Miami Dolphins Post-Draft Fantasy Analysis
By Brian Ford
The Miami Dolphins continued their draft trades this year, continuing to turn Laremy Tunsil into more pick...and then trading up to number 6 overall. They addressed their offensive line and devoted several picks to their defense, but a few fantasy relevant players were included in their 2021 draft class, led by University of Alabama wide receiver Jaylen Waddle.
The Dolphins selected Waddle sixth overall, the second wide receiver off the board, right behind Ja’Marr Chase - who went to the Bengals - and several spots ahead of Alabama teammate and Heisman award winner Devonta Smith. Waddle is an electric playmaker with very good speed and YAC ability. In an injury-shortened 2020 season, he gained at least 120 receiving yards in the four full games he played, and was on a pace that would have put his final numbers markedly ahead of Smith’s eventual Heisman-winning stats. Waddle is not just a speed guy either; he is a good route runner and has good hands. Alabama coach Nick Saban has noted Waddle is a great competitor, too.
Waddle is a bit undersized at 5’9” and just a shade over 180 pounds. Additionally, his major ankle injury in 2020 could have been a red flag that made him slip in the draft. However, the Dolphins had seen enough that they liked in the two plus years of college production from Waddle and spent a high pick on him.
The draft capital spent on Waddle should mean he will get plenty of opportunity for touches in Miami, but he is not without competition. Free agent signee Will Fuller (suspended for 1 game), another speedster, and veteran DaVante Parker are in the fold, as well as tight end Mike Gesicki (all three will be primary targets to begin the season). Waddle may take a few weeks to carve out a role, and rookie wide receivers generally start slower than rookie running backs, so patience with Waddle may be in order for 2021. But long-term, Waddle is an excellent dynasty asset. However, Dolphins’ quarterback Tua Tagovailoa will have to take another step forward for Waddle to reach his ceiling.
Waddle can be found in the late first round of superflex rookie drafts and the mid first round of 1QB rookie drafts. In startups, he is being taken ahead of some quality veterans, so there may be some rookie fever at play there. He will not be a value pick in that context.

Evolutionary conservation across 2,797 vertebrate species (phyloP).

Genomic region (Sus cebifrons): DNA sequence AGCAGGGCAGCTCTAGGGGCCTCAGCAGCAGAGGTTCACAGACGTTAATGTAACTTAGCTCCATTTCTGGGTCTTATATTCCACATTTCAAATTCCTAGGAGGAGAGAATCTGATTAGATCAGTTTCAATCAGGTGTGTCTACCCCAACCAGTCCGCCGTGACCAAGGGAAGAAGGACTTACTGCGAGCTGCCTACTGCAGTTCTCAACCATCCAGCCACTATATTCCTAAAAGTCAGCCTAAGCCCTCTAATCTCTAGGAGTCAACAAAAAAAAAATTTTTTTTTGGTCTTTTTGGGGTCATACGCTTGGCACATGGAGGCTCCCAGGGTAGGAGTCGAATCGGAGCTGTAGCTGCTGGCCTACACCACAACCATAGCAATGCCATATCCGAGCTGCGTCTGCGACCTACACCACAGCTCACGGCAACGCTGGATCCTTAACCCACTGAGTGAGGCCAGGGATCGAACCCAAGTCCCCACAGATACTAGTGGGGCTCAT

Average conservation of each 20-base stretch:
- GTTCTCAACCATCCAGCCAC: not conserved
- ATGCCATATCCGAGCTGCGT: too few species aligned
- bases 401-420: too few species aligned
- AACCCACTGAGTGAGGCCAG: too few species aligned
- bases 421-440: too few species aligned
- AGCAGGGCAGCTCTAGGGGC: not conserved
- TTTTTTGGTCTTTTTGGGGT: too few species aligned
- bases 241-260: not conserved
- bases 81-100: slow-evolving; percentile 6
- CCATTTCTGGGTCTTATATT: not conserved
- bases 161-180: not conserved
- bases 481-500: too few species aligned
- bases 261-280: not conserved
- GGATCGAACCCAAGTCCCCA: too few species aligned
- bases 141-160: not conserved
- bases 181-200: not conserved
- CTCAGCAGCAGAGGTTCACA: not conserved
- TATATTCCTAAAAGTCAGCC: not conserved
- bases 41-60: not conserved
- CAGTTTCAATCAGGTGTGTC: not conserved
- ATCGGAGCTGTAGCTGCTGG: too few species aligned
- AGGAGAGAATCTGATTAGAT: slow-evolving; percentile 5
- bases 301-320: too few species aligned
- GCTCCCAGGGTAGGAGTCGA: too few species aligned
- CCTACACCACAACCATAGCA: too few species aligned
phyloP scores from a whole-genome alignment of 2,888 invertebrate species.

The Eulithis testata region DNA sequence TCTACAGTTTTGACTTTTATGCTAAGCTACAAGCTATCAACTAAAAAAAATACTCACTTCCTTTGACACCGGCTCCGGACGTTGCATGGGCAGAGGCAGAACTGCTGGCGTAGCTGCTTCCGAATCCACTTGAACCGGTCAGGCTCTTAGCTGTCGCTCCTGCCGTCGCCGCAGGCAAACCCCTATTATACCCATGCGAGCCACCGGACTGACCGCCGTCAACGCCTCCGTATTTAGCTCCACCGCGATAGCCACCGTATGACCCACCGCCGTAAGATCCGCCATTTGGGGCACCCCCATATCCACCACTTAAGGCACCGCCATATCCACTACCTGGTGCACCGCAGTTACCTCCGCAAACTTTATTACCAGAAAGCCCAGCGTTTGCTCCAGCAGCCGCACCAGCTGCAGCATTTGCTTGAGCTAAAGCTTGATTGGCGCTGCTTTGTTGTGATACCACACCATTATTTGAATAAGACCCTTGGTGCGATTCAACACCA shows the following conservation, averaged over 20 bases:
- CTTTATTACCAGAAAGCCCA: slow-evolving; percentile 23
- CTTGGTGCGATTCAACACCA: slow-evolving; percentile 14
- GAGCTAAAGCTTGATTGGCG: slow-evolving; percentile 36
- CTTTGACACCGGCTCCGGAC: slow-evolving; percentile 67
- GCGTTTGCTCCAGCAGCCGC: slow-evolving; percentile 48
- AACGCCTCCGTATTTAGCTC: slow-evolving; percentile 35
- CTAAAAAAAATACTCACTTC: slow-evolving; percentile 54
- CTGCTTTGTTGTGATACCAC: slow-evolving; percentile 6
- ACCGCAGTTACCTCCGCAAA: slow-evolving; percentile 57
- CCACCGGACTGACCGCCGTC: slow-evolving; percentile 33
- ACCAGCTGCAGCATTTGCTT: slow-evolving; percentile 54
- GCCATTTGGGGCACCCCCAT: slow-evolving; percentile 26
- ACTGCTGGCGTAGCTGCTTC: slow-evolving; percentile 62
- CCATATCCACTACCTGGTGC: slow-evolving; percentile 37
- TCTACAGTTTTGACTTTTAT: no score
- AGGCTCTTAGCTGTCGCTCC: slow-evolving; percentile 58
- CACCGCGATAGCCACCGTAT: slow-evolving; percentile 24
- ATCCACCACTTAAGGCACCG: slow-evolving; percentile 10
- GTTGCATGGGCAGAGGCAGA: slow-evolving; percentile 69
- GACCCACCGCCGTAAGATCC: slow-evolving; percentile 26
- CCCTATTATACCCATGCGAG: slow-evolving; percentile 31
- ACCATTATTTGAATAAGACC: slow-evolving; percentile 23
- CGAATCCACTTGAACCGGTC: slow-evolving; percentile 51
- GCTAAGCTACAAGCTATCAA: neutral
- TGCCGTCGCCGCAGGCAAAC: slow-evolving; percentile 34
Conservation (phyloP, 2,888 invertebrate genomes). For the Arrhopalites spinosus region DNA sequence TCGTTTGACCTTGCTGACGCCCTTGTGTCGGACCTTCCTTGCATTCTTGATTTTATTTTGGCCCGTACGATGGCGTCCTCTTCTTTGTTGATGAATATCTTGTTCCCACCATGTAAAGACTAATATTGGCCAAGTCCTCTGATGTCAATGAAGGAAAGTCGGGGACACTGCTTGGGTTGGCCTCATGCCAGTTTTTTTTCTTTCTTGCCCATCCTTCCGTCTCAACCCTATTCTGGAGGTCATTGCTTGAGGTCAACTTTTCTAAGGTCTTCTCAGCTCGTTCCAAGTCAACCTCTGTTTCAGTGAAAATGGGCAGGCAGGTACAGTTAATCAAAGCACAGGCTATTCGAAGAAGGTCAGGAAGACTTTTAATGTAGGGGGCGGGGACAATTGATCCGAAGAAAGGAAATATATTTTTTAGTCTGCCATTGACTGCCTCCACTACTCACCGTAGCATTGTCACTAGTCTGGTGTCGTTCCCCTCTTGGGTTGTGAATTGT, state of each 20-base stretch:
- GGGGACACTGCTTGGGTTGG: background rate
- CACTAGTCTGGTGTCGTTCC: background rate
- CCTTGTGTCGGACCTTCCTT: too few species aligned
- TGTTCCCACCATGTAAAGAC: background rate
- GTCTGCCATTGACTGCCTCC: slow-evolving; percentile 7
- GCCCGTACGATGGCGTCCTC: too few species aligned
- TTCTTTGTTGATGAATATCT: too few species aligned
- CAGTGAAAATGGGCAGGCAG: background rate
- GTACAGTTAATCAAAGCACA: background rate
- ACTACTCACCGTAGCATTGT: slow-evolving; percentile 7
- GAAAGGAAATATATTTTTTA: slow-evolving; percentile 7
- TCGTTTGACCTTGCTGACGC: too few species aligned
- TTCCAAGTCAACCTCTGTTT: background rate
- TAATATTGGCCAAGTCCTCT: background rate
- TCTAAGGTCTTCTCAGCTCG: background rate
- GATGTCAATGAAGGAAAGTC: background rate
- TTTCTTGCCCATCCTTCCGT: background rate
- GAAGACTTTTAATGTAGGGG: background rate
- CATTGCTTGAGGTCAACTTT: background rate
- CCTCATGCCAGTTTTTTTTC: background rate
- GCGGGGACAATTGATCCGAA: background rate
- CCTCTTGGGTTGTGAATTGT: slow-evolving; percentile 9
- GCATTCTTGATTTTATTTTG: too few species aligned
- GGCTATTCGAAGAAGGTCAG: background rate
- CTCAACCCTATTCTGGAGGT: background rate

In the third round, with pick number 81, the Dolphins selected Boston College tight end Hunter Long. Long has good tight end size (6’5” and 254 lbs.) and led all FBS tight ends in receptions in 2020. Brian Flores - himself a former BC Eagle - got a good look at Long during the Senior Bowl process and is high on Long’s smarts and toughness. Long was many analysts’ TE3 or TE4 heading into the draft and he was selected right around where folks thought he would be. Like many tight ends his size, Long is not a super athlete, but is a capable blocker and pass catcher. We may see him as the in-line tight end with Gesicki in the slot in two tight end packages, but Gesicki is certainly ahead of him on the depth chart. However, Gesicki’s contract is up after this upcoming season, and Long may rise to the Dolphins’ TE1, making him a good stash in dynasty. Long can usually be found in the third round of rookie drafts, though I have seen him go as early as the late second and as late as the early fourth. He is a good TE depth target, especially given the sad state of the position in fantasy.
With their last pick, the 244th overall, Miami took University of Cincinnati running back Gerrid Doaks. The seventh rounder has pretty good size (5’10” and 228 lbs.) and a 39.5 inch vertical jump, but is not a speedster (4.63 40-yard dash time). Doaks is a serviceable pass catcher and has been praised for his work ethic. As of now, he is probably the team’s RB3, but would only have to beat out 2020 rookie Salvon Ahmed to be a Myles Gaskin injury away from some serious volume. The Dolphins' offense was pretty balanced last year, and it should remain so in 2021, so there could be work for him in a rotation anyway. Doaks is currently going in the fourth or fifth round of rookie drafts and is a decent taxi squad stash.
The Dolphins competed for a playoff spot last year, and Waddle will add to their offensive weapons. If Tagovailoa can improve, Waddle could be something special. Tight end Hunter Long and running back Gerrid Doaks could be good dynasty depth pieces, with Long having more upside. Overall, the Dolphins addressed some needs and all three players should be on your dynasty radar.